Lord O’Donnell continues his explanation: “Those, I think, in essence, are the assumptions and the principles that are in The Cabinet Manual. And you were one of a group of constitutionalists that we consulted before putting together that manual. So what I would stress is that, if it turns out there is to be a change of prime minister, then it’s clear that the prime minister ideally should stay until it’s absolutely clear who the Queen should be calling on to form – to attempt to form – the next government.”
And here he draws on his experience of May 2010: “It doesn’t have to be completely cast-iron. I keep reminding people that last time, when David Cameron appeared on the steps of 10 Downing Street, he said it was his intention to have a coalition government. It was quite clear at that point David Cameron was going to be prime minister. It was not entirely clear what kind of government it would be. So not everything has to be nailed down. But it is important that the Queen stays above politics, that the civil service role is to ensure continuity and to manage that period, if there is one, between an election and the formation of a new government, to make sure that everything carries on as smoothly as possible.”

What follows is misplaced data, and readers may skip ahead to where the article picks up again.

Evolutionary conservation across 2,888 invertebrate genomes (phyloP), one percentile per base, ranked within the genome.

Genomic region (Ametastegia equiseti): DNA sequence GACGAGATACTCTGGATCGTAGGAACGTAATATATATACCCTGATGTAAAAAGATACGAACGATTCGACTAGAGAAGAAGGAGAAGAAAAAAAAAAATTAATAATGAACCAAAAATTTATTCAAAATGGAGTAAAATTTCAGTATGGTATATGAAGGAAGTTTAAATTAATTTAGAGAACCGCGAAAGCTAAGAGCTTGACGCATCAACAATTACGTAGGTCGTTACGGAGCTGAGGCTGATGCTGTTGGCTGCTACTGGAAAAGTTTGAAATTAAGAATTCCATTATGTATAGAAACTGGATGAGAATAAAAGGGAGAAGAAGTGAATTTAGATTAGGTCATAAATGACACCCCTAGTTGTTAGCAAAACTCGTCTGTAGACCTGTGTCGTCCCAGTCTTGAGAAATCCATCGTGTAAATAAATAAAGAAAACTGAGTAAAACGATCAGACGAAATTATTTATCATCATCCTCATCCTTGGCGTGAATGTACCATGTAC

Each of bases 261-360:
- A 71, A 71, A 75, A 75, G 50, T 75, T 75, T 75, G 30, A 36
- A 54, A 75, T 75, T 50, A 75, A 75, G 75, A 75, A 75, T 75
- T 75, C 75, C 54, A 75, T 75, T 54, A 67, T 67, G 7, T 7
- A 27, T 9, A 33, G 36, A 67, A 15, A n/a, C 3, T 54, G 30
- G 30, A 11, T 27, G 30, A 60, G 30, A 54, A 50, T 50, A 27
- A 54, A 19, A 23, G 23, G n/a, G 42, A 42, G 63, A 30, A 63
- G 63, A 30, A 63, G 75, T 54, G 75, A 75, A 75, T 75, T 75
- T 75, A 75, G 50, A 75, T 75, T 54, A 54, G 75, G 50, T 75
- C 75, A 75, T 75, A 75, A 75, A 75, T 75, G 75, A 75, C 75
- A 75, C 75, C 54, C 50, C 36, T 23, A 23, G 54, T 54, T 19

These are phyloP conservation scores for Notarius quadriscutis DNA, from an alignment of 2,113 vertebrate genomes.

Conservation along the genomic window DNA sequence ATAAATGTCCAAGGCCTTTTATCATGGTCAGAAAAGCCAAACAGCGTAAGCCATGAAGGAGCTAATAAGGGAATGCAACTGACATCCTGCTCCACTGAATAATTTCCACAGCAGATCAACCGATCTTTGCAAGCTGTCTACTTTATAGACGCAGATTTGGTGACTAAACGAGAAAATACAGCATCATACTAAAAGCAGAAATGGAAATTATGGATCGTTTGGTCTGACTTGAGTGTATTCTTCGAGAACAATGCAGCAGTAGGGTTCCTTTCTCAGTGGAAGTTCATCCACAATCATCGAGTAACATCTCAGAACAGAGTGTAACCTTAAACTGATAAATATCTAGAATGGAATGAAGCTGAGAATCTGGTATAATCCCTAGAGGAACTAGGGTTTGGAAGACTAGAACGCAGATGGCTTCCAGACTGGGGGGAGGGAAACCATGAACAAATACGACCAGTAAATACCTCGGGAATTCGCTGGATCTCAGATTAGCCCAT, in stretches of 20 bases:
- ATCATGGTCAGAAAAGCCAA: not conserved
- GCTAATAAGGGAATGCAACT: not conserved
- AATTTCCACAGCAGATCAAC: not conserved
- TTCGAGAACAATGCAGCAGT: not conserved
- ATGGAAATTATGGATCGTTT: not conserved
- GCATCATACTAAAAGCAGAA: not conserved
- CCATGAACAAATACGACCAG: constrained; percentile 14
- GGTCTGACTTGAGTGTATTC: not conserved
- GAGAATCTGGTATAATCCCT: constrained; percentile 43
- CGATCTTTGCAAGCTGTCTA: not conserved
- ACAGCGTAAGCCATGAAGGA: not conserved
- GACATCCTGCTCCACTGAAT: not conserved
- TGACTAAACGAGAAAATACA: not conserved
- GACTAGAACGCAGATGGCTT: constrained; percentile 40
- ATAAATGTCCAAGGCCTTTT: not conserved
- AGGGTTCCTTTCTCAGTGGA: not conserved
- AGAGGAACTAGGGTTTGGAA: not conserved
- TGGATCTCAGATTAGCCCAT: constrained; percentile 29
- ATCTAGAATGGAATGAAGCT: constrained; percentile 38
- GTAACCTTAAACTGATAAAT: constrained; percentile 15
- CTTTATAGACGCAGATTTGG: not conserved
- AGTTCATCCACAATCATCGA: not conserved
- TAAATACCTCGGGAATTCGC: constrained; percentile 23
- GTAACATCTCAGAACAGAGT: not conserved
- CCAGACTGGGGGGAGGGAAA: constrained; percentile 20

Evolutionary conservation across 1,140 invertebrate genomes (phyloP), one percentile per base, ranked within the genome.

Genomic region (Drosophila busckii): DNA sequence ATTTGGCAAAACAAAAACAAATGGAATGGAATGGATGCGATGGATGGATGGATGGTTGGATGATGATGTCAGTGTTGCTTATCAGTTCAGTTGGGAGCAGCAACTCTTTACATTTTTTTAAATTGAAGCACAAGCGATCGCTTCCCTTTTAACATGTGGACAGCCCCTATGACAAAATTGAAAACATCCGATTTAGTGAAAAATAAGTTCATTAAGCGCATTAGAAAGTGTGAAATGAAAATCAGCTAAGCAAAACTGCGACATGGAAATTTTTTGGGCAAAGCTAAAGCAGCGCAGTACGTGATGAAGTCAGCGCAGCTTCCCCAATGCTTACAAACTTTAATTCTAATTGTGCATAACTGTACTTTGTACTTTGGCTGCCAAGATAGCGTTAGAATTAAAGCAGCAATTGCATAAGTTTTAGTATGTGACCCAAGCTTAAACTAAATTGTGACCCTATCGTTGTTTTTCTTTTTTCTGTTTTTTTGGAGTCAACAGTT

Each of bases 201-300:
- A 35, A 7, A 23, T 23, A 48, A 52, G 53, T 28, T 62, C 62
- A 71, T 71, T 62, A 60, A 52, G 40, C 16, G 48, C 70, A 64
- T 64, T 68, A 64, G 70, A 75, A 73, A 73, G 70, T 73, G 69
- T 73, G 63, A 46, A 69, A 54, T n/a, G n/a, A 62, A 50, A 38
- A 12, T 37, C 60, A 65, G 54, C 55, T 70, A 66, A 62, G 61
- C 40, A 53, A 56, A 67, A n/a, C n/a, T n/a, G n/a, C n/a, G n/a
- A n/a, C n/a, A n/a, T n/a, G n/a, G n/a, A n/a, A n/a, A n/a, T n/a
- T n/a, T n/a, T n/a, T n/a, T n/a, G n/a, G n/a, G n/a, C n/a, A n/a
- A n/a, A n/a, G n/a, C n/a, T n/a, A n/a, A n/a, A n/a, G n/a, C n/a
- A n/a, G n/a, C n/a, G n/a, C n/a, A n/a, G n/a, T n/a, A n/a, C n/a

I remind Lord O’Donnell that though “it went very smoothly last time” and that “the constitution shimmered through, did its stuff” there were some critics who claimed that he had not just been the groundsman, but that he was priming the pitch in an attempt to engineer a coalition outcome.
“Well, the truth is, as I keep saying, we can facilitate. It’s up to the political parties what to do. We have to be impartial and neutral.”
It also relies, I suggest, on a degree of restraint on the part of all the big political players, what a former cabinet office civil servant, Clive Priestley, once called “the good chap theory of government” – whereby everyone knows the location of the invisible lines one does not cross. “One thing I’ve stressed about last time is that all of the parties behaved with great integrity. Gordon Brown stayed as prime minister ’til it was clear who he should advise the Queen to call on as next prime minister. Gordon Brown was accused of squatting in No. 10 by parts of the media and I think that was deeply unfair.”
Isn’t there an emotional geography about these transfers of premiership too? “Yes, and it’s a deeply personal thing. I think that came out in what was a brilliant speech Gordon Brown gave on exit, I think one of his finest speeches.”